TYR Tactical

KLMK – The Soviets Did Digital Camouflage First

Developed in 1968 and first issued to Soviet forces the next year, the Kamuflirovannyy Letniy Maskirovochnyy Kombinezon (KLMK), or in English, Camouflaged Summer Deceptive Coverall was meant to defeat night vision devices.


This lightweight garment is meant to wear over other clothing. It’s oversized design is reversible and incorprates a hood, simple flapped pockets and a drop seat with button flap. The pattern is two-tone (tan and pea green) which offers a rudimentary visual spectrum camouflage.


Interestingly enough, it is still in service and still in production.

14 Responses to “KLMK – The Soviets Did Digital Camouflage First”

  1. BS says:

    Well, it was never a digital camo although sometimes, in Poland for example, it was called “the computer”. Basically, the idea behind the pattern was the very same as US Night Desert Camouflage.

  2. Strike-Hold says:

    Its not digital, it wasn’t even designed with a computer as far as I know. The jagged edged shapes are actually meant to emulate the rough edges of birch leaves.

    From Camopedia.com “a number of the camouflage patterns designed and used in the USSR continued to be worn by the new Russian Armed Forces. Of these, the oldest pattern to see widespread use was the solnechnye zaychiki (sunshine rays) KLMK uniform, which has continued to be worn by some Russian special forces, as well as reservists, Engineer & Cossack units of the Russian Army. The contemporary term for this pattern is berezhka (birch) or serebryanyi list (silver leaf)”

    This design is also in fact a simplified version of a pattern that first entered service in 1944: “Entering service later in the war (1944) was the tritsvetnyi makirovochnyi kamuflirovannyi kostium or TTsMKK uniform, printed in a unique three-color disruptive camouflage. The overlapping pattern of dark green and foliage green on a yellow-tan base incorporated a ‘stair step’ concept that would classify many Soviet designs for years to come.”

    More details can be found in the “Russia” and “USSR” sections on camopedia.com, and this information has also been re-checked and re-verified and re-confirmed a number of times over the years since the collapse of the Soviet Union and the resultant access to previously unavailable info.

  3. Eddie says:

    Unlike the U.S. the Russians don’t just throw good things out when they’ve done something marginally better. They’re still using tank suits from WW2 with the same design. TOZ-43. I’m mad that we abandoned ERDL Green camouflage and OG-107 Jungle uniforms that perform amazingly still today.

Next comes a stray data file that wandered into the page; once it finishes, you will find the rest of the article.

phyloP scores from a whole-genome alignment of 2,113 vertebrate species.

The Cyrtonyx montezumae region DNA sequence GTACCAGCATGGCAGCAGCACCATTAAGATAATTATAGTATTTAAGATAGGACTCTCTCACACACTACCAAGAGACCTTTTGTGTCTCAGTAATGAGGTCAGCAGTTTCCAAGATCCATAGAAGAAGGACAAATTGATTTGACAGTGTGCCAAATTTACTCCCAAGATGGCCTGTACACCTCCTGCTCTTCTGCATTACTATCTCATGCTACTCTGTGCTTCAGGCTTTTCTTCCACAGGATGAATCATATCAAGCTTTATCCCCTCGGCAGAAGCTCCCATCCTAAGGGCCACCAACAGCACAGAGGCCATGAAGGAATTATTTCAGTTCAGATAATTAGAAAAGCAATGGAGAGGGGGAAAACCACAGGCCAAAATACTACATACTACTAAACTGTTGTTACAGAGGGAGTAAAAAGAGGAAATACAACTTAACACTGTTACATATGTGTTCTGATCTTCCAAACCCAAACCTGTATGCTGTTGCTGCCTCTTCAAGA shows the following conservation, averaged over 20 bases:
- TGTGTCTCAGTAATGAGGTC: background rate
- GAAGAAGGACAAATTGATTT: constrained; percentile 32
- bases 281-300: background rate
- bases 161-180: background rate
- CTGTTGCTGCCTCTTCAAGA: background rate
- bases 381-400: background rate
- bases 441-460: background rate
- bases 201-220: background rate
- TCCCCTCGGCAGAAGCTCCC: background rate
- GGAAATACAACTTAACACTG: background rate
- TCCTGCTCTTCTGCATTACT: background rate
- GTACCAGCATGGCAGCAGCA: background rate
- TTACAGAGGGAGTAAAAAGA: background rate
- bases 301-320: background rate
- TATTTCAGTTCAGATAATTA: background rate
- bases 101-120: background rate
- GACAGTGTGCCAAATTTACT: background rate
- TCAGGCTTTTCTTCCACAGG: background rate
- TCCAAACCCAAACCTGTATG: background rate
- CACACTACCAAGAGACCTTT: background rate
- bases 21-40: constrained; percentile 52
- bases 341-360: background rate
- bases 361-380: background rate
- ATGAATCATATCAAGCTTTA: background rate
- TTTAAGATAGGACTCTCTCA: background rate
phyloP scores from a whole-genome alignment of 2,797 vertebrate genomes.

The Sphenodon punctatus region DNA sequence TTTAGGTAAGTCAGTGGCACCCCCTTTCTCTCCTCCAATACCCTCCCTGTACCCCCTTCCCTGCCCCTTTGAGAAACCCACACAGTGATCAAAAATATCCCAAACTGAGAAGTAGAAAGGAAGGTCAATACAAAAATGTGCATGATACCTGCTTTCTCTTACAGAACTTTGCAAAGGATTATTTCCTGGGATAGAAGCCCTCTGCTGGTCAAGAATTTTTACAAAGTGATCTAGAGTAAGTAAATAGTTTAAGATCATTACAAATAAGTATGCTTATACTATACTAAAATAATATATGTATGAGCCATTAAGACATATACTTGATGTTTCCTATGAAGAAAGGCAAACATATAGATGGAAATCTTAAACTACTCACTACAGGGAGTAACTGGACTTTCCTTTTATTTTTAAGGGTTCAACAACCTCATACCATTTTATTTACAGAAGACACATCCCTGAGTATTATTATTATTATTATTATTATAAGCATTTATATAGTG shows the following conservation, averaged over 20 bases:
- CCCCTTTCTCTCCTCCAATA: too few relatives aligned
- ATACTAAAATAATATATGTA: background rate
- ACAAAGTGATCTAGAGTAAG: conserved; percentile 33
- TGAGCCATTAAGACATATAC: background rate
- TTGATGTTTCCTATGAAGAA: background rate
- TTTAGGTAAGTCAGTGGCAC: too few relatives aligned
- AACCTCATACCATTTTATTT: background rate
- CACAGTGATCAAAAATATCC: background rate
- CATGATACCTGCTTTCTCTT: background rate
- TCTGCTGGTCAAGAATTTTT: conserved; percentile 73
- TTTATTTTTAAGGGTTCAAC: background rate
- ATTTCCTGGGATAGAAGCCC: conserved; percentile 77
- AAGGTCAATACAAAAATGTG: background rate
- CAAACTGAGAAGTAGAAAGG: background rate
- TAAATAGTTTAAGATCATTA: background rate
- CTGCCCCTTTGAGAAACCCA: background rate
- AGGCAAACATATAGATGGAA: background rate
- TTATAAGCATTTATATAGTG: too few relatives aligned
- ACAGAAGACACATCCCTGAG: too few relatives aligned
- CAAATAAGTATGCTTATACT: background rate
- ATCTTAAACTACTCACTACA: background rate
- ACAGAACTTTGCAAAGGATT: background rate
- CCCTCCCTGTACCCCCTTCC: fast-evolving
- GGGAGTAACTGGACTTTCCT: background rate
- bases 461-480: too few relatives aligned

• Kirk says:

      Some things do indeed last, but… I’m not so sure that the ERDL pattern was really that good, compared to some of the current offerings like CADPAT. ERDL worked great so long as you weren’t moving, but once you started, you stood out. Or, so went my experiences with it. Woodland wasn’t much better, in that regard.

      It also needs to be pointed out that “OG-107” covers the whole range of OD uniforms that we wore through the ’60s and ’70s, not just the Jungles, which were actually entitled “Tropical Combat Uniform”. OG-107 was just the color, a fact that a lot of today’s soldiers are ignorant of. Likewise, there were several different patterns of uniform, and different ERDL color palettes. ERDL came in a brown-dominant version, and a green-dominant, depending on where you were going to be wearing it.

      As well, while the OG-107 Jungles were pretty good, they did have their idiosyncracies–The fabric was good for maybe a couple of months of steady use, and then became horribly prone to ripping. Of course, the ones I wore had decades of storage on them by the time I was wearing them, but still…

      The design itself wasn’t horrible, but I’d hate to have to try to integrate that top into wearing with modern body armor and web gear. Among other issues…

      To be quite honest, though, the Canadian OG green uniforms were something of an improvement, with the heavier taped buttons and heavier cloth.

      One does wonder, though, whether or not the current mania for camouflage patterns isn’t taking on something of a heraldric role in military life. If that’s the case, then it won’t be but a couple of generations before the patterns themselves are adjudicated by the Institute of Heraldry

  4. JM says:

    Hmmm, I dig it. I like most of the Ruskie patterns, but the eBay prices are ridiuclous. And the deals I’ve found are negated by extra high shipping cost from the Federation or Albania or wherever else these fell off the back of a truck. Oh well, I guess coyote and wolf will do.

  5. hernando says:

    I thought the Germans had a digital pea dot pattern in the mid 1940s, and a plane tree pattern in the late 30s?

  6. nate says:

    I had a set of the “sniper suit” pants and blouse version that US Calvary sold back in the 90’s, right next to the lunchbox sized Magellan GPS NAV 1000s for like $2K. I remember seeing the pattern and instantly wanting to see how effective it worked!

  7. KS says:

    I’ll just leave it here…
    “Tritsvetnyi makirovochnyi kamuflirovannyi kostium” or TTsMKK uniform was developed in 1943-44.
    So it is basically a pixelated pattern designed before the pixel.